The second country after Poland where the "Germans question" was dealt with was Czechoslovakia. In pre-war Czechoslovakia, Germans made up a quarter of the population. They were mostly concentrated in the Sudetenland - there were 3 million Germans, representing 93% of the population. A large proportion of the Germans were also present in Moravia (800 thousand people, or a quarter of the population). There was also a large German community in Bratislava.After the capitulation of the German Reich Germans of the Czech Sudetenland met the wrath of the Czechs.
The Germans were forced to leave their homes and leave their property. To identify their nationality they were required to wear clothing to wear "N" ("Nemec" = "German") on their clothes.
Not infrequently, the displaced were brutally killed. The worst massacres occurred in Usti nad Labem, where 2700 German were killed within a few hours.
Altogether, about 2.9 million Germans expelled from Czechoslovakia. Edvard Beneš who had returned from exile legitimized the expulsion by Law No 115 of 8 May 1946.
It said that these otherwise criminal acts were exempt from punishment if they contributed to the freedom of Czechoslovakia, or if they were committed to retaliate against the occupiers.
This and other acts of expropriation and expulsion of Germans came to be known as the Beneš decrees in history.
In Postelberge (today Postoloprty) for five days - from 3 to 7 June 1945 - Czechs tortured and killed 760 Germans aged 15 to 60 years, one-fifth of the German population of the city
Nobody could really say why the five boys had joined the fatigue party of men on that fateful summer's day in 1945. Some thought they were hungry, others that they were trying to flee the wrath of the Czechoslovakian army.
Hundreds of Germans had been herded together on the parade ground in the Czech town of Postoloprty (known in German as Postelberg) on June 6, 1945, just a month after the end of World War II in Europe. They could clearly see the fatigue party heading off. The five boys who had hidden among the men were discovered and led back.
"Mr Marek wanted the boys to be flogged," recalls 81-year-old Peter Klepsch, an eye-witness. "But Captain Cerny, the commander of the Czech troops, said the boys should be shot."
The boys' names were Horst, Eduard, Hans, Walter, and Heinz. The oldest was 15, the youngest 12. They were flogged and then shot dead -- in full view of the others, who were held back at gunpoint. The Czechs didn't use machine guns, but their rifles, so it took a long time to kill all five. "One of the boys who hadn't been mortally wounded by the gunfire ran up to the marksmen begging to be allowed to go to his mother," recalls 80-year-old Heinrich Giebitz. "They just carried on shooting."
It all began in the weeks and months after the end of the war. It was the time of the so-called "wild expulsions," when ethnic Germans were being hunted down in various parts of Czechoslovakia. The fascists had been beaten. Now the Czechs wanted to rid themselves of their despised countrymen as quickly as possible. Though most of the Nazi perpetrators had long-since fled, the rage and the lust for revenge knew no bounds.
Ethnic Germans had lived on the Czech side of the border for centuries, so when Hitler annexed the area in 1938, they had lined the streets to cheer the soldiers. The rest of Bohemia and Moravia was soon a brutal Nazi protectorate, and in the years that followed more than 300,000 Czechs died at the hands of their German overlords. Theresienstadt concentration camp and the village of Lidice, which was burnt down by the SS, will forever serve as symbols of Nazi barbarism.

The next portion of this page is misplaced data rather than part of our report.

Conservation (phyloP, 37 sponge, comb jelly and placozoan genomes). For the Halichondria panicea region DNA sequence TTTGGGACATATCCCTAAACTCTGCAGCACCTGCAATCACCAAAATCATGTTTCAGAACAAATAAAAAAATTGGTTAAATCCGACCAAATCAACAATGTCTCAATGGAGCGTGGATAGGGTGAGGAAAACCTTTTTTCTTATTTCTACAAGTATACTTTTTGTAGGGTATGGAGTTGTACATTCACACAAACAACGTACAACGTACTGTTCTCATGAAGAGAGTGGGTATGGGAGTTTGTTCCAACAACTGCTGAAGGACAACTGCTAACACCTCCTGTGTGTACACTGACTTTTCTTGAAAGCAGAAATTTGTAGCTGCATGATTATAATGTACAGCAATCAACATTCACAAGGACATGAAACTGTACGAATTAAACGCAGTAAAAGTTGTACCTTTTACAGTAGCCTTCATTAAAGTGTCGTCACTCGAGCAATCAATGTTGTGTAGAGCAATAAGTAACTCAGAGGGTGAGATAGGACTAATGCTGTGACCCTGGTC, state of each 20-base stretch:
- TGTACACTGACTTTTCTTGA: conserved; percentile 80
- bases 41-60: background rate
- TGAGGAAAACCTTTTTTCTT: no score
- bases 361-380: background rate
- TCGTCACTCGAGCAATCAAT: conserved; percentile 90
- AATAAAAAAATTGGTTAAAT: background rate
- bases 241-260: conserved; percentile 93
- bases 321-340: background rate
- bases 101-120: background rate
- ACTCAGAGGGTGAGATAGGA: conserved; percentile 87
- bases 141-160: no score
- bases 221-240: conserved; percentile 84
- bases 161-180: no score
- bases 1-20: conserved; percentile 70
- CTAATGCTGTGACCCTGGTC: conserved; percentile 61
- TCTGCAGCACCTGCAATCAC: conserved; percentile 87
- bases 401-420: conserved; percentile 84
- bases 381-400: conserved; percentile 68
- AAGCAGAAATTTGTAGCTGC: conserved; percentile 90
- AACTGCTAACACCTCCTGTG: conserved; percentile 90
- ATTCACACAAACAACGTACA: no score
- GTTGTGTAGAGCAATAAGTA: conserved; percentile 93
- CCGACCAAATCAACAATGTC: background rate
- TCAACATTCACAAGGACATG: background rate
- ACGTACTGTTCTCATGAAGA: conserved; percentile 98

At the Potsdam conference in August 1945, the Allies authorized the expulsion of more than 3 million ethnic Germans from Czechoslovakia, albeit on the proviso that "any transfers that take place should be effected in an orderly and humane manner." But by that time people had already taken matters into their own hands in many areas.
One of the most heinous crimes occurred on the night of 18th to June 19th at Prerau (today Přerov). Czech soldiers returning from Prague after the celebrations at the end of the war, met with a train carrying German civilians, which at the end of the war were to be evacuated to Bohemia and were now being deported to the Soviet occupation zone. The Germans were ordered off the train and made to dig a mass grave. The grave was ready by midnight. After that Czech soldiers under the command of an officer called Karol Pazura shot 265 Germans, which included 120 women and 74 children. The oldest of those killed were civilians 80 years old, and the youngest - eight months. When the shooting ended, the Czechs looted the belongings of the refugees.
As early as October 1943, Edvard Benes, who would become the president of Czechoslovakia after the war, had threatened from exile in London that "what the Germans have done in our lands since 1938 will be revenged on them multifold and mercilessly." And speaking during a radio broadcast in November 1944, Sergej Ingr, the commander-in-chief of Czech forces in England, issued his fellow countrymen with the following order: "Beat them, kill them, let nobody survive."
Demands such as these were eagerly received in places like Postoloprty and Zatec. When the Soviet army pulled out of the newly-liberated area, soldiers of the 1st Czechoslovakian Corps moved in and immediately set about "concentrating" the region's ethnic German population.
|Germans killed in Prague. May 1945|
"On Monday evening we were all forced to run around the square and sing Nazi songs or whatever passed as such," Peter Klepsch recalls. "All those who didn't run or sing right were flogged."
The next night he saw a group of men being led off for execution. It wasn't to be the last. He also repeatedly heard volleys of gunfire during the day.